'It's great for the university, great for the program,' Rodenhaver said. 'It's great for our credibility. It put out facility on TV. It's free advertising. I used it with every recruit I talked to and still can use it.'

Chuck Winstead is at the helm of Georgia’s Southeastern Conference rival, Louisiana State University. He hopes the Stadion Classic doesn't deter a player from coming to play at University Park in Baton Rouge.

'Certainly any of these types of events can give your school different types of exposure,' Winstead said in an email on Tuesday, 'and sometimes that exposure can certainly change opinions of your (program). Yet, I hope the ultimate decision that is made on where to attend college is made on more substantial factors.'

Even with the imminent changes to PGA Tour qualification, Haack does not see the prospect of a pro home game as swaying the minds of future players. He, as does Rodenhaver, anticipates some current students turning pro sooner to take their shot before the Q-School window closes. 

For most players, that may be the best course. Haack recommends the Nationwide Tour as a graduate program from Athens.

'The Nationwide Tour is actually a really good avenue for a lot of players,' he said. 'It's a great place to cut your teeth.'

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Lewis hopes to win at Volvik with baby on the way

By Randall MellMay 27, 2018, 12:55 am

Stacy Lewis was listening to more than her caddie on her march up the leaderboard Saturday at the Volvik Championship.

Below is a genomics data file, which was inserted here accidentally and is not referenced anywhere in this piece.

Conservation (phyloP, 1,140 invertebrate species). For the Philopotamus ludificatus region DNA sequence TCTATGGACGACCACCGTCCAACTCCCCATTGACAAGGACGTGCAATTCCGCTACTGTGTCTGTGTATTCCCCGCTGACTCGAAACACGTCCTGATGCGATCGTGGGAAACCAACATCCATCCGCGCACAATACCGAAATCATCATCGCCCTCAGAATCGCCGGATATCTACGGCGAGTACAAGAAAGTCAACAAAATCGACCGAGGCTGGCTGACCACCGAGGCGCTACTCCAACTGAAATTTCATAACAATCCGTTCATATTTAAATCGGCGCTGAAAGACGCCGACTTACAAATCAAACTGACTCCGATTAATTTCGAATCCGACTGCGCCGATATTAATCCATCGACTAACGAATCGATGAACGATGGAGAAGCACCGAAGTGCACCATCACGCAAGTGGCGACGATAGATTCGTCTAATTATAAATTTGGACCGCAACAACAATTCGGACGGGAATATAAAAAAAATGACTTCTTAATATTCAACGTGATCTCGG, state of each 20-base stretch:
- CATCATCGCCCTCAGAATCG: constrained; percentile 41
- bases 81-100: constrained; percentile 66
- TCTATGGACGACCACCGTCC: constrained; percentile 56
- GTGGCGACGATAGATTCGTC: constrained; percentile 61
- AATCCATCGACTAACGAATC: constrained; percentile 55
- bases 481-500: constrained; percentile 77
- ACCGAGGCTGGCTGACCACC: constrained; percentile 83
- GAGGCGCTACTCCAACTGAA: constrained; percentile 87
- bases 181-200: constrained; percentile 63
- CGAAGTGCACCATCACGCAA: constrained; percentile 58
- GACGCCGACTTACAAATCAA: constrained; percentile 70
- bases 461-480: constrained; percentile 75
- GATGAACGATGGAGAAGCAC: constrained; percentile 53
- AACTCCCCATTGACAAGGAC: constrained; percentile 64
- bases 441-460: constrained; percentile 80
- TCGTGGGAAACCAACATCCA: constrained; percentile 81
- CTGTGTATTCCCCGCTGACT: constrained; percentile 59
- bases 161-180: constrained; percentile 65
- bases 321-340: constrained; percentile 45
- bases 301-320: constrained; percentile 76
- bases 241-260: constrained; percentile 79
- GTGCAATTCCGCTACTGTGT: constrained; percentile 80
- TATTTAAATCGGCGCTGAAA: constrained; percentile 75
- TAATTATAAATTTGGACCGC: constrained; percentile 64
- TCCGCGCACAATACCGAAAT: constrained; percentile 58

Pregnant with her first child, she is listening to her body in a new way these days.

And she could hear a message coming through loud and clear toward the end of her round at Travis Point Country Club in Ann Arbor, Mich.

“The little one was telling me it’s dinnertime,” Lewis said.

Lewis birdied five of the last six holes to shoot 5-under-par 67 and move into position to make a Sunday run at winning her 13th LPGA title. She is two shots behind the leader, Minjee Lee, whose 68 moved her to 12 under overall.

Sunday has the makings of a free for all with 10 players within three shots of the lead.

Full-field scores from the LPGA Volvik Championship

Lewis, 33, is four months pregnant, with her due date Nov. 3. She’s expecting to play just a few more times before putting the clubs away to get ready for the birth. She said she’s likely to make the Marathon Classic in mid-July her last start of the season before returning next year.

Of course, Lewis would relish winning with child.

“I don’t care what limitations I have or what is going on with my body, I want to give myself a chance to win,” she told at the Kingsmill Championship last week.

Lewis claimed an emotional victory with her last title, taking the Cambia Portland Classic late last summer after announcing earlier in the week that she would donate her entire winnings to the Hurricane Harvey relief efforts in her Houston hometown.

A victory Sunday would also come with a lot of emotion.

It’s been an interesting year for Lewis.